September 12, 2022
Security Systems News’ (SSN) monthly column, Specifically Speaking, features Dan Mike, Principal – Director of Operations at Ross & Baruzzini, whose notable security design and consulting projects include the World Trade Center, LaGuardia Airport, Madison Square Garden, the Obama Presidential Center, New Jersey Transit, and Amtrak. “Personally, I find the security design of cultural institutions most interesting,” Mike told SSN.
SSN: What kinds of systems do you design/specify and what services does the company provide?
Mike: We design holistic security systems based on anticipated goals of what we call “Day 2,” where the client has accepted the systems that we designed and engineered, in many cases, two to five years prior to their acceptance. These systems almost always include access control, video, intrusion detection, intercom and emergency call stations. They often also include visitor management, forced entry, blast mitigation, vehicle interdiction and sometimes gunshot detection. The design is always driven by the client and their unique needs. Once designed, our firm provides bid support and full construction administration through the life of the project. Once complete, we provide a set of record documents and final acceptance.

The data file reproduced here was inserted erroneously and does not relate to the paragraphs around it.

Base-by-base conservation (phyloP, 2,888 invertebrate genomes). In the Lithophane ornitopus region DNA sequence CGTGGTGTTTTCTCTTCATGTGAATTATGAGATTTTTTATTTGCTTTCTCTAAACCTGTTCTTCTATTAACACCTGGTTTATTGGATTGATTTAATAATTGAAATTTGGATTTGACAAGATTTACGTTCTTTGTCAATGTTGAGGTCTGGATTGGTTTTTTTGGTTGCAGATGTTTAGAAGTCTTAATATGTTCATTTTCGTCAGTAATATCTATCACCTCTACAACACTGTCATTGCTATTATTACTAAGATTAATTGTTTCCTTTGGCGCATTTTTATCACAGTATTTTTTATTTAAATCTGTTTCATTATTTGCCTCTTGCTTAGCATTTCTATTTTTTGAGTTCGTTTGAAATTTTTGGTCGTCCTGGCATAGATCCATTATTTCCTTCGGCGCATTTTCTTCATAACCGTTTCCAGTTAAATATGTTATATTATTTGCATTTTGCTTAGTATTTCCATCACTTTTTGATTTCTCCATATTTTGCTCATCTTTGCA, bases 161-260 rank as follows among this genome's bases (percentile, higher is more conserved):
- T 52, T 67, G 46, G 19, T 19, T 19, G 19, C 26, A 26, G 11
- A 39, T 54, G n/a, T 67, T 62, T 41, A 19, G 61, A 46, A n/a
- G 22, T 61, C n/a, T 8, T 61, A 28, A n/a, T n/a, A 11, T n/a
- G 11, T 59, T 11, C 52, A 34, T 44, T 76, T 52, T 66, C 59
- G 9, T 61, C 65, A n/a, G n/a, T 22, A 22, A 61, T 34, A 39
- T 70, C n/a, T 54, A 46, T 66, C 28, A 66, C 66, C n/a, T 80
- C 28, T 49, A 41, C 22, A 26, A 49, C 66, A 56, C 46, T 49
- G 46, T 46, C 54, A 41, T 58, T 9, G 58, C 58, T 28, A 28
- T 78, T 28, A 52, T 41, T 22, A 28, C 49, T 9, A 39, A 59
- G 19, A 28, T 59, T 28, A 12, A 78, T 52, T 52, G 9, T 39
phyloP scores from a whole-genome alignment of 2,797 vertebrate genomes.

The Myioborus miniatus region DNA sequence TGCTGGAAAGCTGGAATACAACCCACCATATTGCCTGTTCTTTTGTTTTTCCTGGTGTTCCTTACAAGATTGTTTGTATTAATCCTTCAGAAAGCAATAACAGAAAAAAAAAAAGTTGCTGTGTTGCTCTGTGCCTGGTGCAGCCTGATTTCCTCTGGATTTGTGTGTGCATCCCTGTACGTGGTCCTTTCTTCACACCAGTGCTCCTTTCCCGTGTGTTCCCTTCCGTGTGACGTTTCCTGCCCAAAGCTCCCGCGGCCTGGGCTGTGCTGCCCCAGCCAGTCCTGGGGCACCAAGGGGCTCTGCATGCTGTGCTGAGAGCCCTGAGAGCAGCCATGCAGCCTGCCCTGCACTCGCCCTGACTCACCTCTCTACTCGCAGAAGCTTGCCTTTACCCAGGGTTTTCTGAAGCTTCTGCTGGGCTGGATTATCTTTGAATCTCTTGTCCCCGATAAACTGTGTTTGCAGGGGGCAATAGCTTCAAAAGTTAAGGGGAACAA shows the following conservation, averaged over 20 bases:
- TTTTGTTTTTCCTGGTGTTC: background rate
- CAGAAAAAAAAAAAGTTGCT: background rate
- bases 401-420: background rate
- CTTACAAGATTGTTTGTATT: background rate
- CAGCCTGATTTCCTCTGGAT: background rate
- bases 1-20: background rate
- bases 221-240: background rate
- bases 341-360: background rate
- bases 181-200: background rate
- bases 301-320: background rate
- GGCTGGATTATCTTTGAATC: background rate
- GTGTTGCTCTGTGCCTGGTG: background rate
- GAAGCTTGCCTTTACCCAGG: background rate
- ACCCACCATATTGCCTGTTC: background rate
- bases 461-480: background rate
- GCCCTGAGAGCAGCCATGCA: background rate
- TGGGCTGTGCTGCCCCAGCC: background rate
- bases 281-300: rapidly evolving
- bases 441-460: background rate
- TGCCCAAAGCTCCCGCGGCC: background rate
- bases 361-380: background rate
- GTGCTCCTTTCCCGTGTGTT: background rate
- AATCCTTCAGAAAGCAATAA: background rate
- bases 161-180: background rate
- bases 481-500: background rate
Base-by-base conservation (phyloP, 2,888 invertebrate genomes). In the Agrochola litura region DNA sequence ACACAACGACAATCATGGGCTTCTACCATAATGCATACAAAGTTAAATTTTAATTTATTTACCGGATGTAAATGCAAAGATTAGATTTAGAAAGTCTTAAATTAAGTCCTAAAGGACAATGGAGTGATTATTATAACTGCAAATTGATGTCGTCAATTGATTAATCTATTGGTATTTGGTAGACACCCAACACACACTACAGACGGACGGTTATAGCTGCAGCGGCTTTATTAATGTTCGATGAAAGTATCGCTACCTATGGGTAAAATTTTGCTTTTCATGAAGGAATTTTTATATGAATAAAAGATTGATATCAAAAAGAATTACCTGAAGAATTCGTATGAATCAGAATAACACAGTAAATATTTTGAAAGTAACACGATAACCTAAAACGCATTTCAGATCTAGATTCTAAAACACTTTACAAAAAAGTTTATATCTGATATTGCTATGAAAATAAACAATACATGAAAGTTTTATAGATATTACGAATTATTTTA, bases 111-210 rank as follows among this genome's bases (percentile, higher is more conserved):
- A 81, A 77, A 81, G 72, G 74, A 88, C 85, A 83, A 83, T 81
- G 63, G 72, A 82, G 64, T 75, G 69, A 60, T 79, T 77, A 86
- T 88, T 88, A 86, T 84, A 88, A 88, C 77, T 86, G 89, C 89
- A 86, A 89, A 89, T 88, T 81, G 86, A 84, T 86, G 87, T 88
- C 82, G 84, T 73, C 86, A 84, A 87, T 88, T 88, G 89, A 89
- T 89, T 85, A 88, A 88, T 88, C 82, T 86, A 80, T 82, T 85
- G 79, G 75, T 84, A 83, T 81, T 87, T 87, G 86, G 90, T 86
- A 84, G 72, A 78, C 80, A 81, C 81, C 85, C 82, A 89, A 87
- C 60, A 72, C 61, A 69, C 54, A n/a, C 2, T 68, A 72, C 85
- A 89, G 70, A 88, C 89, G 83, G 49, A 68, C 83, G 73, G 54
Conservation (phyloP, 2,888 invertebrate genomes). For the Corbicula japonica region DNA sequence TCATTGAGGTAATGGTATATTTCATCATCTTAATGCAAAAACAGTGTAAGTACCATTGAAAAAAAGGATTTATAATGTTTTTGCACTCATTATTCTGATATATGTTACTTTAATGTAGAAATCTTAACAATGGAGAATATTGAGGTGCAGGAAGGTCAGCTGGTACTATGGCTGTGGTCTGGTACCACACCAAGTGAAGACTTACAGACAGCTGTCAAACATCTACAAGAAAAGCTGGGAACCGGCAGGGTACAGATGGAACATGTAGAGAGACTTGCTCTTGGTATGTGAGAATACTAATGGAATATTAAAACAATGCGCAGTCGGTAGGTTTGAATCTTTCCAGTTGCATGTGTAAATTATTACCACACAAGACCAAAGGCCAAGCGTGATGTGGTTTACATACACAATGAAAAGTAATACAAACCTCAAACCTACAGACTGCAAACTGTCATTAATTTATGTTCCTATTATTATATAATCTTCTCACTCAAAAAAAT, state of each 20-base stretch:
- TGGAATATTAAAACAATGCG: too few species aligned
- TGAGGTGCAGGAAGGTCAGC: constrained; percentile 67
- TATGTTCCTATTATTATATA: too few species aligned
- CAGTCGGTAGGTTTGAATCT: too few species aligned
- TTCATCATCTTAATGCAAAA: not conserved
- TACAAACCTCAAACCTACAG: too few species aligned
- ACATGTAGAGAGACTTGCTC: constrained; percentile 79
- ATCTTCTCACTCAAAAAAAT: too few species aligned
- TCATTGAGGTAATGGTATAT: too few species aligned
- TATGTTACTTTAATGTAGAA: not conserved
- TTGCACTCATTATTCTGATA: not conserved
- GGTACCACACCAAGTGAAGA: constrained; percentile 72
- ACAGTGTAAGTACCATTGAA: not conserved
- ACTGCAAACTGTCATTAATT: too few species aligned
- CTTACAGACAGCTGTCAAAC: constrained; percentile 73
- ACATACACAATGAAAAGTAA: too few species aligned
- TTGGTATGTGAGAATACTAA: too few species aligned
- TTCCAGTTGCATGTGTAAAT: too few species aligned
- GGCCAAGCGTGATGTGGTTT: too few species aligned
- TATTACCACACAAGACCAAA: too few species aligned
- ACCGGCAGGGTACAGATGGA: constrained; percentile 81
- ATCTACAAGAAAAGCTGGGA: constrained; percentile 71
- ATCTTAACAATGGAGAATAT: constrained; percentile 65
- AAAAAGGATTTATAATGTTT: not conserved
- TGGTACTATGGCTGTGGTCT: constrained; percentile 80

SSN: How did you get started in security and designing/specifying?
Mike: After 20 years on the contracting side, I decided to make the transition to the design/specifying side. I was very fortunate to be offered a position with our firm. At the time, Ducibella, Venter & Santore, was one of the most prestigious security design firms in world. After being acquired by Ross & Baruzzini in 2015, we are now merged with our sister firm, Integral. We were recently honored to announce the new company name, Introba.
SSN: Can you talk about what new or emerging technologies you are seeing or specifying today?
Mike: I see great potential for perimeter security in the integration of radar, artificial intelligence (AI) algorithms and video systems. I see presence detectors continuing to evolve over the next few years with the potential to significantly change the way we detect and monitor people. I recently specified my first vape detector in a K-12 restroom.